Looking back, I realize my teaching career was blessed by a unique and wonderful combination of factors; so in February 2003, when I decided to retire the following June, I surprised even myself with my quick decision. After 34 years of teaching, I still felt alive and vital.
Pension Strategies for Occasional Teachers
Occasional teachers should be aware of a number of rules under the Ontario Teachers’ Pension Plan (OTPP) that affect them differently from how other teachers are affected.
Occasional and part-time teaching
The single most important factor in the calculation of your pension is your average salary. If a teacher mixes casual occasional teaching with part-time teaching, the credited service is added together and so is the salary earned. Mixing part- time and occasional teaching is a good thing for teachers early in their careers. However, teachers near retirement must be extremely careful: mixing part-time and occasional teaching can lower their average salary. An OT on a long-term assignment who is near retirement should also be cautious, because mixing a high long-term rate of pay with a lower casual rate will also result in a lower average salary.
Working after retirement
When you are receiving your pension there’s a limit on the number of days you can work in any job in education.
- You can be employed in education for no more than 95 days (FTE) per school year for a maximum of three years (only years before September 2001 and/or after August 2006 count).
- After three years, you can work for 20 days (FTE) per school year.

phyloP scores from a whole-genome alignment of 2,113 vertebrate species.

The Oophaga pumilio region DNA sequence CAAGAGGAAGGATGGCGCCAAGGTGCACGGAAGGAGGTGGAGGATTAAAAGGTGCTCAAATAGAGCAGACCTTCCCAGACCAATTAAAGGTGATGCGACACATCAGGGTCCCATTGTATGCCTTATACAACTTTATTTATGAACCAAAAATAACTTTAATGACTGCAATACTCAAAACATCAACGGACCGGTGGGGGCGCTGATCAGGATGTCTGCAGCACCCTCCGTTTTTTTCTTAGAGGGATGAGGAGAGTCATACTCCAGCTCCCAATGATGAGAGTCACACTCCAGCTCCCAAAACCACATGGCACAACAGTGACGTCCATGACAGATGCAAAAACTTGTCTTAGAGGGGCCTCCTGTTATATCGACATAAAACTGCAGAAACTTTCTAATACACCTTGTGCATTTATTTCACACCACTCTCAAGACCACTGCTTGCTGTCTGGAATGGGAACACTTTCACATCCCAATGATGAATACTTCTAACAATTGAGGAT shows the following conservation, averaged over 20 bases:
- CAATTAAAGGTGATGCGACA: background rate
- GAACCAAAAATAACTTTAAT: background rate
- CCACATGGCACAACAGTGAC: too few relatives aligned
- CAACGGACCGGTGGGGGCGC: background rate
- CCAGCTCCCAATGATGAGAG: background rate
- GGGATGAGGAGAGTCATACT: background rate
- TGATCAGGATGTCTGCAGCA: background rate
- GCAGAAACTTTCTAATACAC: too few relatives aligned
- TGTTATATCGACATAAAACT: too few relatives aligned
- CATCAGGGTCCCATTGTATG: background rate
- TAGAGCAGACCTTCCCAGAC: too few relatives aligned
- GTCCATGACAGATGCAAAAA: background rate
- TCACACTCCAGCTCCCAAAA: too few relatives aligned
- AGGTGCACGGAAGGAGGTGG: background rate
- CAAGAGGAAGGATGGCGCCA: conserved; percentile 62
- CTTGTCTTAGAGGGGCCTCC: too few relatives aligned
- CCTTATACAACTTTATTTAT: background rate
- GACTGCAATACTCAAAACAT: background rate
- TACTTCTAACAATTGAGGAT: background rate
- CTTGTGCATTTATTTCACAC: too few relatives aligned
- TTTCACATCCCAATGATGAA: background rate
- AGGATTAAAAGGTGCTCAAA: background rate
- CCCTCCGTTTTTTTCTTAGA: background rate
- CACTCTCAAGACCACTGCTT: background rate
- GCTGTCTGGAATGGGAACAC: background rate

Your pension will stop at the end of the month in which you exceed the limit, and your employer will begin deducting contributions. These limits don’t apply if you are 69 years of age or over (yes, some members are).
Immediate versus deferred pensions
The rules that apply to your pension are those that were in effect on the day that you made your last contribution. Some teachers confuse the effective date of retirement they state in their resignation letter to their board with the date on which they last contributed. It is the last contribution date that the plan uses to determine entitlements. An immediate pension begins in the month after the one in which you made your last contribution. A deferred pension begins in any month after that.
Occasional teachers, like all other teachers, are entitled to begin receiving their pensions in any month of the year, provided they meet the minimum qualiﬁcations: age 50, 85 factor, or 35 years of credited service. The penalty for retiring before you have achieved the 85 factor is 2.5 percent per point for immediate pensions and 5 percent per point for deferred pensions.
To ensure the lower penalty, OTs who do not have their 85 factor and who are not 65 years old should make a pension contribution in the month before the one in which they begin their pensions.
Sally, an OT, last contributes to the plan in June. Over the summer holidays she turns 50, but she has not achieved her 85 factor. She could begin her pension in September, but it would be a deferred not an immediate pension because two months have elapsed. Her pension would be reduced by 5 per cent for each point she is below the 85 factor.
Sally should teach in September and go on pension in October. That way she is receiving an immediate pension and her early retirement penalty would be only 2.5 percent per point.
If Sally were 50 on June 30, she should begin her pension July 1.
As the professional learning chair for the Kawartha Pine Ridge Occasional Teacher Local, I am always trying to find new opportunities for o